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A sign promoting the Food Bank of Northwest Indiana has been installed outside of its new location. Food bank officials said the organization has attracted more awareness since moving into the new building.

GARY — If you like good food, good wine, good company, all for a good cause, the Soirée for Foodbank of Northwest Indiana was the place to be.

Set recently in the Gary Aquatorium in Marquette Park, the fourth annual Soirée brought together local chefs, restaurants, brewers, entertainers, and nonprofits in an effort to fight area hunger.

As Foodbank Executive Director Steve Beekman explained, the Soiree is one of the agency’s signature fundraisers. “All the money raised here goes back to helping with the services we provide to the community,” Beekman said.

Through programs addressing senior hunger, a mobile marketplace, child nutrition, and more than 100 partner agencies, Foodbank seeks to address food insecurity – the lack of regular, reliable access to needed nutrition.

Serving Lake and Porter counties, Foodbank wants to serve the more than 90,000 persons – one in six residents – who are food insecure, Beekman said.

Distributing food by pound, Beekman estimated than Foodbank provides 4.5 million meals annually. While some service rates are down, Beekman cautioned, “We’re still seeing a lot of people struggling to make ends meet,” including aging baby boomers.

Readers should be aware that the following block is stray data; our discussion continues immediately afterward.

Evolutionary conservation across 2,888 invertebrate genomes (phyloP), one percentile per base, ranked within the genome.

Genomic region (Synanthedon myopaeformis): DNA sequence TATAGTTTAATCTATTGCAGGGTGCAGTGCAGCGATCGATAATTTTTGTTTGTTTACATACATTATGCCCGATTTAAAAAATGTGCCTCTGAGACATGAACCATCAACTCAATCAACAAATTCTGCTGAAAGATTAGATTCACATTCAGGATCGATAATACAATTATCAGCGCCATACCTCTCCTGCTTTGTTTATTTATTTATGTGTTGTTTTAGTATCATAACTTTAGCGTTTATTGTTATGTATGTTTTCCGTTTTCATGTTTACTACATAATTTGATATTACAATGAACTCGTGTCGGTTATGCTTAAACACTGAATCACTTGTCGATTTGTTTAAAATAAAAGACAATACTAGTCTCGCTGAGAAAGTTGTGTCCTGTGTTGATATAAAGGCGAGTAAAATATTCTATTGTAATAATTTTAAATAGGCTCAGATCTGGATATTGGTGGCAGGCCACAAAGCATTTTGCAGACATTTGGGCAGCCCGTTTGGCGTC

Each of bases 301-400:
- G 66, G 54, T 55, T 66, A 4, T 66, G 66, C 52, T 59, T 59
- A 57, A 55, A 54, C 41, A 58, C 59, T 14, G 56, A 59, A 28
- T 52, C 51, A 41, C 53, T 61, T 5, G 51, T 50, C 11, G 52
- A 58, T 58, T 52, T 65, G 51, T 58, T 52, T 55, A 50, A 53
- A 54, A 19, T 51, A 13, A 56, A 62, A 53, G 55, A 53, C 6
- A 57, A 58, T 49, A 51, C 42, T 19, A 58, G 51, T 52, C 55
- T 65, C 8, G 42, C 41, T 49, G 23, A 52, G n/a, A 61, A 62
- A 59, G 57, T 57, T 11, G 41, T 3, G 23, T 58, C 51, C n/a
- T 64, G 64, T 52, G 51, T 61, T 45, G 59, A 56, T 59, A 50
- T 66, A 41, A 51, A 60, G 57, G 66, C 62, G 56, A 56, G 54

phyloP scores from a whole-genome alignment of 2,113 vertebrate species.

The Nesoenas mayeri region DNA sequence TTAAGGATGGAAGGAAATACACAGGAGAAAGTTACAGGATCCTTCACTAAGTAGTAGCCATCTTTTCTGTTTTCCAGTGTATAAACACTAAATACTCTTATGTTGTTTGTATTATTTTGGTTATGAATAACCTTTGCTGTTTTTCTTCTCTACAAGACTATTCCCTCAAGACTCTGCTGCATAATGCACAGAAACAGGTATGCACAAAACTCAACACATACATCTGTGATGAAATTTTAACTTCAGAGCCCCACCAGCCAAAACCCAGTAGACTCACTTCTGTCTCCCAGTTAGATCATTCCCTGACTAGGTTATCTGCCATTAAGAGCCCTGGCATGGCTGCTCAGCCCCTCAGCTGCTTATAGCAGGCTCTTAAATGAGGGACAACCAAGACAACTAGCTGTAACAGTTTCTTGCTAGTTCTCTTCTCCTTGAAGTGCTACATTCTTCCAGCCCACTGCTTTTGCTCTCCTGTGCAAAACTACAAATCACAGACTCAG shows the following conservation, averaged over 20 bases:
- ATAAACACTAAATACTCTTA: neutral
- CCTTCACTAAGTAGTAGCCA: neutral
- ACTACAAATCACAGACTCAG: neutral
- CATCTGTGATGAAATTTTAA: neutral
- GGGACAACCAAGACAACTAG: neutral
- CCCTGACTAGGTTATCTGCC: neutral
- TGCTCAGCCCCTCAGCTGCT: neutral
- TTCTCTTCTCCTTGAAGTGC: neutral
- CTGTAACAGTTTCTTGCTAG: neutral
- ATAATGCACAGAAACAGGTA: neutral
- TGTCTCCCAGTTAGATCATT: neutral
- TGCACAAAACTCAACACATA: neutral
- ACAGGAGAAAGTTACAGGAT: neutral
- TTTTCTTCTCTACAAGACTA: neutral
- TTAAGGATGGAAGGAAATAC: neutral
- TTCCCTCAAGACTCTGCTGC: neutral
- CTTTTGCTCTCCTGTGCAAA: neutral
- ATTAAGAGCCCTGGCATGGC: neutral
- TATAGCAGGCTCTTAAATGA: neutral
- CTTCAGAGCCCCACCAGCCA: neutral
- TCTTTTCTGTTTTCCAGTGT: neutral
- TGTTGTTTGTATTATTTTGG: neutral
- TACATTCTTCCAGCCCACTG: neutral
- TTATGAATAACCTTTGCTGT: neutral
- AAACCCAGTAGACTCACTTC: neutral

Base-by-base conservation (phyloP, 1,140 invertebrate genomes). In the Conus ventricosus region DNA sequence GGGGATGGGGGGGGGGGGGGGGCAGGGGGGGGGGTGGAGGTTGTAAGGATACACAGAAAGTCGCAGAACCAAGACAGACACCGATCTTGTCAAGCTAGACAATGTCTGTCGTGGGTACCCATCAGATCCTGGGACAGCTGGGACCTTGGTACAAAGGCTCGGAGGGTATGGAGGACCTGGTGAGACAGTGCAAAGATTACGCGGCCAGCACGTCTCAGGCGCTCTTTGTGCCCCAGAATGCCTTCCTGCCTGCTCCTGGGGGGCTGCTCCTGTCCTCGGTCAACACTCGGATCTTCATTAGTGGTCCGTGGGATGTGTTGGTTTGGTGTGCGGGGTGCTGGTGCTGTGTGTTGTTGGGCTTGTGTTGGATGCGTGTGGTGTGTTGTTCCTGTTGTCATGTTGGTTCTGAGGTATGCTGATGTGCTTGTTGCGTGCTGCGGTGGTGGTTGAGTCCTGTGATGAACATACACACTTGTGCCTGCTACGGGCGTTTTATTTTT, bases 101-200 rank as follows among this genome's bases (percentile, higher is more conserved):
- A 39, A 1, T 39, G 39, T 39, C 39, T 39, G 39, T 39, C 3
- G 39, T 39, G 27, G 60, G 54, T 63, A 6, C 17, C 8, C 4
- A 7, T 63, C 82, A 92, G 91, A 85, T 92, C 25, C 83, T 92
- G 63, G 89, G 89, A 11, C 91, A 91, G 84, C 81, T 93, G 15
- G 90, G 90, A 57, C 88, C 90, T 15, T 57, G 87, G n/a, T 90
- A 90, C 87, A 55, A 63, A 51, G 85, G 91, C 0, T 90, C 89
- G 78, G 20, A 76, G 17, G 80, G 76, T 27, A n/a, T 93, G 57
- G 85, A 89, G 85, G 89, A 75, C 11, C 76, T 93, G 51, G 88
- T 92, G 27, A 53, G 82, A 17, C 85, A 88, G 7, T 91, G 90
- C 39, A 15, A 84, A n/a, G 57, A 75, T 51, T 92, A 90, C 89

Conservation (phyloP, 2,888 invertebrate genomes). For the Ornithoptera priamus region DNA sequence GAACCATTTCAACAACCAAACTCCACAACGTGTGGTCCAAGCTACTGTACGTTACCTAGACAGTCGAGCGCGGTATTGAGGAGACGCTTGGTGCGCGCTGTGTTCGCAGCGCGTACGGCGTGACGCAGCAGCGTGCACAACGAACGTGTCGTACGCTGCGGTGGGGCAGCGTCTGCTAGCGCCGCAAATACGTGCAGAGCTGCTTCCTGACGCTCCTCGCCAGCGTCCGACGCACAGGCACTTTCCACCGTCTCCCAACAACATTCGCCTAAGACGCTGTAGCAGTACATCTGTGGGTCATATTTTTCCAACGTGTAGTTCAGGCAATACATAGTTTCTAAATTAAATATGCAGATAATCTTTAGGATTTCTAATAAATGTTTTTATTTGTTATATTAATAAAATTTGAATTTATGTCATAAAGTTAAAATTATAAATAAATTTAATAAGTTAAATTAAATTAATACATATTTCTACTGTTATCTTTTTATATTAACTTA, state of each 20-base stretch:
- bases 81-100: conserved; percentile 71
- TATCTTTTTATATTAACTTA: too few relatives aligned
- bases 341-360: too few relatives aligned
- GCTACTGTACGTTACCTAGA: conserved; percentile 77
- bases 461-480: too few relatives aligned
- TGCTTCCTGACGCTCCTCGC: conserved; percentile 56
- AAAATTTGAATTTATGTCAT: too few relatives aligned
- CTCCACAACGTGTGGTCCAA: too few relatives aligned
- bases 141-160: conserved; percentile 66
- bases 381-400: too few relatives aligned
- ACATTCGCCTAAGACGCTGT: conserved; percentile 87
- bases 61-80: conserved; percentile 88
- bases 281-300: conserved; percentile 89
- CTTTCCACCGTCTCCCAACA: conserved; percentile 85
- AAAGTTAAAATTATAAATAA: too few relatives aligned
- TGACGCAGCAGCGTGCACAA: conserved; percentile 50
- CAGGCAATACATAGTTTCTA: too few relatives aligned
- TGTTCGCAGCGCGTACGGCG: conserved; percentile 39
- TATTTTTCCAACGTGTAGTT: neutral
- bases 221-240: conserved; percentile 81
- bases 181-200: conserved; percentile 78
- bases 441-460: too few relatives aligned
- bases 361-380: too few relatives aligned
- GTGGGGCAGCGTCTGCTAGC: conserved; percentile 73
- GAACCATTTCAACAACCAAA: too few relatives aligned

With 12 restaurants, businesses, and others providing food and drink, the Soirée menu included assorted cheese boards, chicken and waffles, cupcakes, pork tacos, creamy risotto fritters, and Hawaiian lomi lomi salmon.

Among the local “bites” was St. Teresa of Avila Catholic Student Center in Valparaiso, whose Café Manna Thursday soup kitchen is a Foodbank partner agency. The St. Teresa group used Foodbank supplies, making chicken Sloppy Joes and bread pudding from raisin bread.

Liz Engel, a Café Manna volunteer, explained, “We get a lot of food from Foodbank and we have to do something with it. We try to get creative.”

The soup kitchen serves 300 persons each week. Anita Beaudoin, whose husband Jack is a regular cook at Café Manna, commented, “It’s nice to see all the people here. We’re all here for Foodbank.”

Chris Monroe, owner of Timbrook Kitchens in Munster, brought savory pies and cole slaw. “Foodbank does a lot of good and we want to participate with them,” Monroe said. “They’re good people and this is a great venue.”

Dining under the Aquatorium roof, participants were entertained by the Calumet Ridge Jazz Ensemble.

Ivy Tech Community College’s East Chicago campus filled a table with cheese and crackers. Beverly Seleb, an instructor, explained that the college plans to offer Foodbank clients culinary training.

“We’re looking forward to it,” Seleb said. “We’re giving back to the community, because Foodbank is giving back to us.”

Among the partner agencies at the Soirée was the food pantry from St. James the Less Catholic Church in Highland. Ed Rosinski, food pantry CEO, said his group serves 161 families each month.

“I couldn’t run my pantry without Foodbank,” said Rosinski, citing the fellowship among partner agencies. “There’s a lot of camaraderie here. We have a lot in common.”

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